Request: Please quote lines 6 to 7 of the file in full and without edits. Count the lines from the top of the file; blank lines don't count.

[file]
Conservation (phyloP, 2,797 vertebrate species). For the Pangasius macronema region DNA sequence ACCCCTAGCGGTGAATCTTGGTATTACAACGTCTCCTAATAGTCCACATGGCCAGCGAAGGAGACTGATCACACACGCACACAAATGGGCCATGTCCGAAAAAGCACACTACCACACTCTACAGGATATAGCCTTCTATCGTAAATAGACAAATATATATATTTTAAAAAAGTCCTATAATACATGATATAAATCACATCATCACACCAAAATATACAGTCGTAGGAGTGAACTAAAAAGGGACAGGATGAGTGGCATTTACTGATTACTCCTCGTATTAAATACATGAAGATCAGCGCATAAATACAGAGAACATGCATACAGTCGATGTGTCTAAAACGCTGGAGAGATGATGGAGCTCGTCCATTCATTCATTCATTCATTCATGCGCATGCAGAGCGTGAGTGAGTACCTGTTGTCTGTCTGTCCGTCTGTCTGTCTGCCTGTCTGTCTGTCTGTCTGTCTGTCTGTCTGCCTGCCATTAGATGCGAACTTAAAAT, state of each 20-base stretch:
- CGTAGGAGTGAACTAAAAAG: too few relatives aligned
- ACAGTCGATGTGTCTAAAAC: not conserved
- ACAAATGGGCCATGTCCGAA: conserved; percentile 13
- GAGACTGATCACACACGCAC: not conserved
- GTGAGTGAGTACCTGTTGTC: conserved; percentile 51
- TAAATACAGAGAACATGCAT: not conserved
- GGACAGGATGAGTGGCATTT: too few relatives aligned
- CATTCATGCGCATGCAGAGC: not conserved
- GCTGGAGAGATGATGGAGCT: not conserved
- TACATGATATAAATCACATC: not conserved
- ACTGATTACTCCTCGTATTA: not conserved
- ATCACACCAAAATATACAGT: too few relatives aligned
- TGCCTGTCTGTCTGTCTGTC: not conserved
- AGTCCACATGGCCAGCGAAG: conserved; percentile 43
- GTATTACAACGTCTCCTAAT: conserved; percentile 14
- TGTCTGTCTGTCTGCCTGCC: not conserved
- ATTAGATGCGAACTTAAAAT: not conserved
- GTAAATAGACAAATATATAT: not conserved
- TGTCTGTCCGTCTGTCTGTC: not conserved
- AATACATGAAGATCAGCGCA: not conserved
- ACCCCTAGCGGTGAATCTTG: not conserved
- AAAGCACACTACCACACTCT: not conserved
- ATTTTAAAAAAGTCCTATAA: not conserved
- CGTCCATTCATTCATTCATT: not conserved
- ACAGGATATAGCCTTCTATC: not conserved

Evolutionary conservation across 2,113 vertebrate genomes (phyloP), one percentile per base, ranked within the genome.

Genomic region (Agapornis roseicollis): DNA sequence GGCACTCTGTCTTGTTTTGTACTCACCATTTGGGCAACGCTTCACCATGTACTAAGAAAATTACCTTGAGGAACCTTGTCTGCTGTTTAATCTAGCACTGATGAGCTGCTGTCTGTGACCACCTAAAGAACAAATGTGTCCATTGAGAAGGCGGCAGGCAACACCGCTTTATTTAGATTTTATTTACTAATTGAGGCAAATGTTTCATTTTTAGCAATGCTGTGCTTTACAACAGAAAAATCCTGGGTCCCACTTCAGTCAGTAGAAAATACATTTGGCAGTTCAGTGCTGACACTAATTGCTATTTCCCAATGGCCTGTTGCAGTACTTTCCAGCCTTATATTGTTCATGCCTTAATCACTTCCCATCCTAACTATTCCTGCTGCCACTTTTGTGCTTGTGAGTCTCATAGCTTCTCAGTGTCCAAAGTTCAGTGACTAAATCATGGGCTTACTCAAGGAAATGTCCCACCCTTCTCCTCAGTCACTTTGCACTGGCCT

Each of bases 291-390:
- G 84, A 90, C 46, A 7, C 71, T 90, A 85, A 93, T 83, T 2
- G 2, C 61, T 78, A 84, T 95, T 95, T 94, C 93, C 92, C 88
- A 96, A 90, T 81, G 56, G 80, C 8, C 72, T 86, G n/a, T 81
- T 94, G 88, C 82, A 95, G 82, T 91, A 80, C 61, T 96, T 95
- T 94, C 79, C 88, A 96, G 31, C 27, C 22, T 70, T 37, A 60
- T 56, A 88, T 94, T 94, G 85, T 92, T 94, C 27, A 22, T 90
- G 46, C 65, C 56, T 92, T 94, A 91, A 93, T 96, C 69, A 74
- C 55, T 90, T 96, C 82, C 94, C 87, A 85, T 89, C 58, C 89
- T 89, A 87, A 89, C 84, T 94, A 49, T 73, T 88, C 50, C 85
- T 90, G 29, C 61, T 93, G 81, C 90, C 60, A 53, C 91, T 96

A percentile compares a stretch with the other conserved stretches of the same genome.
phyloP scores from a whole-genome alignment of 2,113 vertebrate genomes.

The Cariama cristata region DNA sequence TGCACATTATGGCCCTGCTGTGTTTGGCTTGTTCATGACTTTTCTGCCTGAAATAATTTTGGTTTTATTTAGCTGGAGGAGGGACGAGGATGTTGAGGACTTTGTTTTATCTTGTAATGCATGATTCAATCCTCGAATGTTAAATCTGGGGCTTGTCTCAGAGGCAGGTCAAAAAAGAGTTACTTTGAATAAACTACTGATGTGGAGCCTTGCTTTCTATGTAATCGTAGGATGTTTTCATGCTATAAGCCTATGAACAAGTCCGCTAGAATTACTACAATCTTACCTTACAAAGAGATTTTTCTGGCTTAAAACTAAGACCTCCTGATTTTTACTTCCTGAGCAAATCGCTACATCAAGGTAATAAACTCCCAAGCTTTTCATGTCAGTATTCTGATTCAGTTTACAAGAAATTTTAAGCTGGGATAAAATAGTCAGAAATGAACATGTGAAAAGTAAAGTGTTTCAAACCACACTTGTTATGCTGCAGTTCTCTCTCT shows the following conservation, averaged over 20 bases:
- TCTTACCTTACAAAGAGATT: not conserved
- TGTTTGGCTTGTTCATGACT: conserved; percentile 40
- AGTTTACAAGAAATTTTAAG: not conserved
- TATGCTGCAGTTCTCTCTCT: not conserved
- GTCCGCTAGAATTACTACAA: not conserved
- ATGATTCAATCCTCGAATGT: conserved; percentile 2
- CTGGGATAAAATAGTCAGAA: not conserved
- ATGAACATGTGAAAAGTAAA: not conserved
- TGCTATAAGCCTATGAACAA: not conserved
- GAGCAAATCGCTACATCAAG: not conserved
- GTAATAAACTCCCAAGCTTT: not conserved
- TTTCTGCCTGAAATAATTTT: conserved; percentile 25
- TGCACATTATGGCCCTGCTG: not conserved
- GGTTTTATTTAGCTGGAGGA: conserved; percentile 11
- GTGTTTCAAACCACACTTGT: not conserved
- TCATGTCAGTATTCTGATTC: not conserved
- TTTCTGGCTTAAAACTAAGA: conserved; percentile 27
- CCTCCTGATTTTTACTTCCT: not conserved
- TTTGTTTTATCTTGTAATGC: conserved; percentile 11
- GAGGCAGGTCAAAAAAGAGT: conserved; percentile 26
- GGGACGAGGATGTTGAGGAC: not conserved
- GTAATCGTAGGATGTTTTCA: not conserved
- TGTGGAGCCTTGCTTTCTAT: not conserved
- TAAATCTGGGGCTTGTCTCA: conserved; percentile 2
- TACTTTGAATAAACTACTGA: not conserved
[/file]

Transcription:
- GTGAGTGAGTACCTGTTGTC: conserved; percentile 51
- TAAATACAGAGAACATGCAT: not conserved